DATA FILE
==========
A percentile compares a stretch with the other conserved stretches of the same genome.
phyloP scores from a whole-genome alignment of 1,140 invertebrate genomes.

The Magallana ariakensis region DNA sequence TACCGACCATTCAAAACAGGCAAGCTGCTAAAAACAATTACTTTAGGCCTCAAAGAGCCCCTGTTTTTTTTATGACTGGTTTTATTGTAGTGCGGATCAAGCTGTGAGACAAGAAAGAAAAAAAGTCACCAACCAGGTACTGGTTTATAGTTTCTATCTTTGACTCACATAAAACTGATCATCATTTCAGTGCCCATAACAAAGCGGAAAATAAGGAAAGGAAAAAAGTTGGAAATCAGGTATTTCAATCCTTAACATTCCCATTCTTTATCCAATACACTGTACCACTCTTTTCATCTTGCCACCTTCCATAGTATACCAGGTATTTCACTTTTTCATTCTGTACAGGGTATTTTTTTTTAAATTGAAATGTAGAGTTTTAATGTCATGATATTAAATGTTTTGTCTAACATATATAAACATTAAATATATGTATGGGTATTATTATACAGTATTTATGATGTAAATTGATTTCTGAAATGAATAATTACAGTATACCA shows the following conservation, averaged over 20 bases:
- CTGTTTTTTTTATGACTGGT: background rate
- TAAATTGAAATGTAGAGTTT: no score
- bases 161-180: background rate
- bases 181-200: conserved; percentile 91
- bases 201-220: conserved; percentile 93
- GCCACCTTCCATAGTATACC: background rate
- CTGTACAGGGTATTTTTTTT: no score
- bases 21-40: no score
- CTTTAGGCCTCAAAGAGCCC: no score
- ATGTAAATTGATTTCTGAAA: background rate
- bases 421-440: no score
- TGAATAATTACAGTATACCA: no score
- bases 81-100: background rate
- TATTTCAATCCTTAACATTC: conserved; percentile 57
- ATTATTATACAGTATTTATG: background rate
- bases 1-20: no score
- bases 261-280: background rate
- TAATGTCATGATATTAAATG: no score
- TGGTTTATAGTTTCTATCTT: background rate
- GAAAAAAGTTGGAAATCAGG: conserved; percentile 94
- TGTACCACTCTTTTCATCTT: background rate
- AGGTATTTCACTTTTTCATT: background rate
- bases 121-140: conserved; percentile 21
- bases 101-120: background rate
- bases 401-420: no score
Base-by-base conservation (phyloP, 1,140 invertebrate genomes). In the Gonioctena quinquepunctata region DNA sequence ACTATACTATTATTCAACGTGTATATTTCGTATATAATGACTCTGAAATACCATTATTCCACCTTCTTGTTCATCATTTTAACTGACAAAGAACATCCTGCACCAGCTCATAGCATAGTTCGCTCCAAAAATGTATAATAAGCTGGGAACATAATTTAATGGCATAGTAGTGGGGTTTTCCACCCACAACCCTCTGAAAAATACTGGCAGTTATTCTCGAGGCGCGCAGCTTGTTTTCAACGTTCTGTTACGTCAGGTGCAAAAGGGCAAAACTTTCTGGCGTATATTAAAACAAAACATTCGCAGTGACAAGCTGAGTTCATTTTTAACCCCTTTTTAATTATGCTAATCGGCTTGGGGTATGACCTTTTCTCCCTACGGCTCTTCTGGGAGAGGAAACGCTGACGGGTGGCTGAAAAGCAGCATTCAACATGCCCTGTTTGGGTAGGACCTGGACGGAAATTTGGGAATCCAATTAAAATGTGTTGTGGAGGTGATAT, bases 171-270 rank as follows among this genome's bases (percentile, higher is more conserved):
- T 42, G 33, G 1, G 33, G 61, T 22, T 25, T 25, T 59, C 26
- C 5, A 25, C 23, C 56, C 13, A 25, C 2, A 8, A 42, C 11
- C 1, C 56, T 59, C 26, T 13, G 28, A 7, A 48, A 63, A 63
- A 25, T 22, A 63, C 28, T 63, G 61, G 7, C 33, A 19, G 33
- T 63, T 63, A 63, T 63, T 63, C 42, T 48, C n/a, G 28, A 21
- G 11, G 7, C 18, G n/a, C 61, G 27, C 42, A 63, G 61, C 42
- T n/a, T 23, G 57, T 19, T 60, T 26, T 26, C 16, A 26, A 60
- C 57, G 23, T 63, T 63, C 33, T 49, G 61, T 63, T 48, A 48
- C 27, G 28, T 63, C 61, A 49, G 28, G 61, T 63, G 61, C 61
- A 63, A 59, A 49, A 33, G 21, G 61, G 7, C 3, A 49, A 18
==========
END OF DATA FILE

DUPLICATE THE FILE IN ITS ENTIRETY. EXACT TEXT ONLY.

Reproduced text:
A percentile compares a stretch with the other conserved stretches of the same genome.
phyloP scores from a whole-genome alignment of 1,140 invertebrate genomes.

The Magallana ariakensis region DNA sequence TACCGACCATTCAAAACAGGCAAGCTGCTAAAAACAATTACTTTAGGCCTCAAAGAGCCCCTGTTTTTTTTATGACTGGTTTTATTGTAGTGCGGATCAAGCTGTGAGACAAGAAAGAAAAAAAGTCACCAACCAGGTACTGGTTTATAGTTTCTATCTTTGACTCACATAAAACTGATCATCATTTCAGTGCCCATAACAAAGCGGAAAATAAGGAAAGGAAAAAAGTTGGAAATCAGGTATTTCAATCCTTAACATTCCCATTCTTTATCCAATACACTGTACCACTCTTTTCATCTTGCCACCTTCCATAGTATACCAGGTATTTCACTTTTTCATTCTGTACAGGGTATTTTTTTTTAAATTGAAATGTAGAGTTTTAATGTCATGATATTAAATGTTTTGTCTAACATATATAAACATTAAATATATGTATGGGTATTATTATACAGTATTTATGATGTAAATTGATTTCTGAAATGAATAATTACAGTATACCA shows the following conservation, averaged over 20 bases:
- CTGTTTTTTTTATGACTGGT: background rate
- TAAATTGAAATGTAGAGTTT: no score
- bases 161-180: background rate
- bases 181-200: conserved; percentile 91
- bases 201-220: conserved; percentile 93
- GCCACCTTCCATAGTATACC: background rate
- CTGTACAGGGTATTTTTTTT: no score
- bases 21-40: no score
- CTTTAGGCCTCAAAGAGCCC: no score
- ATGTAAATTGATTTCTGAAA: background rate
- bases 421-440: no score
- TGAATAATTACAGTATACCA: no score
- bases 81-100: background rate
- TATTTCAATCCTTAACATTC: conserved; percentile 57
- ATTATTATACAGTATTTATG: background rate
- bases 1-20: no score
- bases 261-280: background rate
- TAATGTCATGATATTAAATG: no score
- TGGTTTATAGTTTCTATCTT: background rate
- GAAAAAAGTTGGAAATCAGG: conserved; percentile 94
- TGTACCACTCTTTTCATCTT: background rate
- AGGTATTTCACTTTTTCATT: background rate
- bases 121-140: conserved; percentile 21
- bases 101-120: background rate
- bases 401-420: no score
Base-by-base conservation (phyloP, 1,140 invertebrate genomes). In the Gonioctena quinquepunctata region DNA sequence ACTATACTATTATTCAACGTGTATATTTCGTATATAATGACTCTGAAATACCATTATTCCACCTTCTTGTTCATCATTTTAACTGACAAAGAACATCCTGCACCAGCTCATAGCATAGTTCGCTCCAAAAATGTATAATAAGCTGGGAACATAATTTAATGGCATAGTAGTGGGGTTTTCCACCCACAACCCTCTGAAAAATACTGGCAGTTATTCTCGAGGCGCGCAGCTTGTTTTCAACGTTCTGTTACGTCAGGTGCAAAAGGGCAAAACTTTCTGGCGTATATTAAAACAAAACATTCGCAGTGACAAGCTGAGTTCATTTTTAACCCCTTTTTAATTATGCTAATCGGCTTGGGGTATGACCTTTTCTCCCTACGGCTCTTCTGGGAGAGGAAACGCTGACGGGTGGCTGAAAAGCAGCATTCAACATGCCCTGTTTGGGTAGGACCTGGACGGAAATTTGGGAATCCAATTAAAATGTGTTGTGGAGGTGATAT, bases 171-270 rank as follows among this genome's bases (percentile, higher is more conserved):
- T 42, G 33, G 1, G 33, G 61, T 22, T 25, T 25, T 59, C 26
- C 5, A 25, C 23, C 56, C 13, A 25, C 2, A 8, A 42, C 11
- C 1, C 56, T 59, C 26, T 13, G 28, A 7, A 48, A 63, A 63
- A 25, T 22, A 63, C 28, T 63, G 61, G 7, C 33, A 19, G 33
- T 63, T 63, A 63, T 63, T 63, C 42, T 48, C n/a, G 28, A 21
- G 11, G 7, C 18, G n/a, C 61, G 27, C 42, A 63, G 61, C 42
- T n/a, T 23, G 57, T 19, T 60, T 26, T 26, C 16, A 26, A 60
- C 57, G 23, T 63, T 63, C 33, T 49, G 61, T 63, T 48, A 48
- C 27, G 28, T 63, C 61, A 49, G 28, G 61, T 63, G 61, C 61
- A 63, A 59, A 49, A 33, G 21, G 61, G 7, C 3, A 49, A 18